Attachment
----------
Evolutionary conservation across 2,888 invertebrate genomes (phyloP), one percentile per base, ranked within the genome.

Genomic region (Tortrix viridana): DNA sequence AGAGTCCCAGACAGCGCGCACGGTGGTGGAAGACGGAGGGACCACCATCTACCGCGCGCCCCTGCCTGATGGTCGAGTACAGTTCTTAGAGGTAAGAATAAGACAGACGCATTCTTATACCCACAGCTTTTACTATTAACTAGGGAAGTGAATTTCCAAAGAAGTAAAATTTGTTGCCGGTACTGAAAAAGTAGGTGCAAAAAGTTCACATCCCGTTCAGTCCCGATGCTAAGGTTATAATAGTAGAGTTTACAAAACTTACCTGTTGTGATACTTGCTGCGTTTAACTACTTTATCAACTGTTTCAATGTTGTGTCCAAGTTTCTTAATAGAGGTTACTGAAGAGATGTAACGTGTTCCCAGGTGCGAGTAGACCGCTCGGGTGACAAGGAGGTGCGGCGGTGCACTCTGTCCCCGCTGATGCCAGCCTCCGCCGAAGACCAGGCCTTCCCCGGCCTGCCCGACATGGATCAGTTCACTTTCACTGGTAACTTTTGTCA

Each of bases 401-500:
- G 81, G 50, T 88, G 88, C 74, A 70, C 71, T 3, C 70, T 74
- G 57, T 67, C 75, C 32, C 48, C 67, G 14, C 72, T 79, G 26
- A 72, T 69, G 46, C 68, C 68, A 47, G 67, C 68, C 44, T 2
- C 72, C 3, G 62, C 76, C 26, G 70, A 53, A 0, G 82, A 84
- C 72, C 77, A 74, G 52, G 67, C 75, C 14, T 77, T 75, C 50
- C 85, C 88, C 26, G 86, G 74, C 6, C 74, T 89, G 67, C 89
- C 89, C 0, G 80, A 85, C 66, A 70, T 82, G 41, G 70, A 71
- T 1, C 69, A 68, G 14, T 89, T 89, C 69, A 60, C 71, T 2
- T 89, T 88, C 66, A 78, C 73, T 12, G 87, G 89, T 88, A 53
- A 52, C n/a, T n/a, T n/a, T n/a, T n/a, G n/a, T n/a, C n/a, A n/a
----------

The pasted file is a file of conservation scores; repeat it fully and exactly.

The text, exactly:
Evolutionary conservation across 2,888 invertebrate genomes (phyloP), one percentile per base, ranked within the genome.

Genomic region (Tortrix viridana): DNA sequence AGAGTCCCAGACAGCGCGCACGGTGGTGGAAGACGGAGGGACCACCATCTACCGCGCGCCCCTGCCTGATGGTCGAGTACAGTTCTTAGAGGTAAGAATAAGACAGACGCATTCTTATACCCACAGCTTTTACTATTAACTAGGGAAGTGAATTTCCAAAGAAGTAAAATTTGTTGCCGGTACTGAAAAAGTAGGTGCAAAAAGTTCACATCCCGTTCAGTCCCGATGCTAAGGTTATAATAGTAGAGTTTACAAAACTTACCTGTTGTGATACTTGCTGCGTTTAACTACTTTATCAACTGTTTCAATGTTGTGTCCAAGTTTCTTAATAGAGGTTACTGAAGAGATGTAACGTGTTCCCAGGTGCGAGTAGACCGCTCGGGTGACAAGGAGGTGCGGCGGTGCACTCTGTCCCCGCTGATGCCAGCCTCCGCCGAAGACCAGGCCTTCCCCGGCCTGCCCGACATGGATCAGTTCACTTTCACTGGTAACTTTTGTCA

Each of bases 401-500:
- G 81, G 50, T 88, G 88, C 74, A 70, C 71, T 3, C 70, T 74
- G 57, T 67, C 75, C 32, C 48, C 67, G 14, C 72, T 79, G 26
- A 72, T 69, G 46, C 68, C 68, A 47, G 67, C 68, C 44, T 2
- C 72, C 3, G 62, C 76, C 26, G 70, A 53, A 0, G 82, A 84
- C 72, C 77, A 74, G 52, G 67, C 75, C 14, T 77, T 75, C 50
- C 85, C 88, C 26, G 86, G 74, C 6, C 74, T 89, G 67, C 89
- C 89, C 0, G 80, A 85, C 66, A 70, T 82, G 41, G 70, A 71
- T 1, C 69, A 68, G 14, T 89, T 89, C 69, A 60, C 71, T 2
- T 89, T 88, C 66, A 78, C 73, T 12, G 87, G 89, T 88, A 53
- A 52, C n/a, T n/a, T n/a, T n/a, T n/a, G n/a, T n/a, C n/a, A n/a